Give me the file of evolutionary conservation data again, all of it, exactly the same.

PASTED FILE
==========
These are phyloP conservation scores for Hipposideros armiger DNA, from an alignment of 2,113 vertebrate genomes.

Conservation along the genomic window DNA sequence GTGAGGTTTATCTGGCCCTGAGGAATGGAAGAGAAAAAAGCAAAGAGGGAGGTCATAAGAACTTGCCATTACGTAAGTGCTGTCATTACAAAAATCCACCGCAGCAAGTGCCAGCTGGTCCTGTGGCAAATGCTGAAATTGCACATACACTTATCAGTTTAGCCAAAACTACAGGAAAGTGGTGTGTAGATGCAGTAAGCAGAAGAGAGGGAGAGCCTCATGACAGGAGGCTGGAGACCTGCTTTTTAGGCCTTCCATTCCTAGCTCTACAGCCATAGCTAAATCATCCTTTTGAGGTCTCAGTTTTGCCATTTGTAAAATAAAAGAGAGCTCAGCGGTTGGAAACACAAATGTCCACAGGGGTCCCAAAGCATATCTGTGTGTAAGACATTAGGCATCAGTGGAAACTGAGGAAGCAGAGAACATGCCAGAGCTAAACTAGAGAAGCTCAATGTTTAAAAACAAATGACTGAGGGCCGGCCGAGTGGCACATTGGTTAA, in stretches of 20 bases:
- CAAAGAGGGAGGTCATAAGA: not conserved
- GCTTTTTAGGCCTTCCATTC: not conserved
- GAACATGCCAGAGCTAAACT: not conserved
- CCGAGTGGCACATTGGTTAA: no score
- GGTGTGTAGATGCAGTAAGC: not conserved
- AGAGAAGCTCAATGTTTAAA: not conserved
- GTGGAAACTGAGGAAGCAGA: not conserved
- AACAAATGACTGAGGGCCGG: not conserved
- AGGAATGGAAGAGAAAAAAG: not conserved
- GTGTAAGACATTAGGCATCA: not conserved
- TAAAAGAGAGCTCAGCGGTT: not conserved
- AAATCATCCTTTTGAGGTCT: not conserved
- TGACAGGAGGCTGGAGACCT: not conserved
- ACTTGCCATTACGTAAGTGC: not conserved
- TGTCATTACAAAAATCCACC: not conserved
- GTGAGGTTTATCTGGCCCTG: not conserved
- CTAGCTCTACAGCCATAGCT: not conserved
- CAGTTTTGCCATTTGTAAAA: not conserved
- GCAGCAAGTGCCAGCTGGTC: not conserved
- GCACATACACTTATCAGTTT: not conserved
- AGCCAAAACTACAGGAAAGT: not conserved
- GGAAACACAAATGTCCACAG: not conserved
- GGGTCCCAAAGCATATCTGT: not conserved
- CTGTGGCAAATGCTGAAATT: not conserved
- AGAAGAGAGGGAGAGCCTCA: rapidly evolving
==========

These are phyloP conservation scores for Hipposideros armiger DNA, from an alignment of 2,113 vertebrate genomes.

Conservation along the genomic window DNA sequence GTGAGGTTTATCTGGCCCTGAGGAATGGAAGAGAAAAAAGCAAAGAGGGAGGTCATAAGAACTTGCCATTACGTAAGTGCTGTCATTACAAAAATCCACCGCAGCAAGTGCCAGCTGGTCCTGTGGCAAATGCTGAAATTGCACATACACTTATCAGTTTAGCCAAAACTACAGGAAAGTGGTGTGTAGATGCAGTAAGCAGAAGAGAGGGAGAGCCTCATGACAGGAGGCTGGAGACCTGCTTTTTAGGCCTTCCATTCCTAGCTCTACAGCCATAGCTAAATCATCCTTTTGAGGTCTCAGTTTTGCCATTTGTAAAATAAAAGAGAGCTCAGCGGTTGGAAACACAAATGTCCACAGGGGTCCCAAAGCATATCTGTGTGTAAGACATTAGGCATCAGTGGAAACTGAGGAAGCAGAGAACATGCCAGAGCTAAACTAGAGAAGCTCAATGTTTAAAAACAAATGACTGAGGGCCGGCCGAGTGGCACATTGGTTAA, in stretches of 20 bases:
- CAAAGAGGGAGGTCATAAGA: not conserved
- GCTTTTTAGGCCTTCCATTC: not conserved
- GAACATGCCAGAGCTAAACT: not conserved
- CCGAGTGGCACATTGGTTAA: no score
- GGTGTGTAGATGCAGTAAGC: not conserved
- AGAGAAGCTCAATGTTTAAA: not conserved
- GTGGAAACTGAGGAAGCAGA: not conserved
- AACAAATGACTGAGGGCCGG: not conserved
- AGGAATGGAAGAGAAAAAAG: not conserved
- GTGTAAGACATTAGGCATCA: not conserved
- TAAAAGAGAGCTCAGCGGTT: not conserved
- AAATCATCCTTTTGAGGTCT: not conserved
- TGACAGGAGGCTGGAGACCT: not conserved
- ACTTGCCATTACGTAAGTGC: not conserved
- TGTCATTACAAAAATCCACC: not conserved
- GTGAGGTTTATCTGGCCCTG: not conserved
- CTAGCTCTACAGCCATAGCT: not conserved
- CAGTTTTGCCATTTGTAAAA: not conserved
- GCAGCAAGTGCCAGCTGGTC: not conserved
- GCACATACACTTATCAGTTT: not conserved
- AGCCAAAACTACAGGAAAGT: not conserved
- GGAAACACAAATGTCCACAG: not conserved
- GGGTCCCAAAGCATATCTGT: not conserved
- CTGTGGCAAATGCTGAAATT: not conserved
- AGAAGAGAGGGAGAGCCTCA: rapidly evolving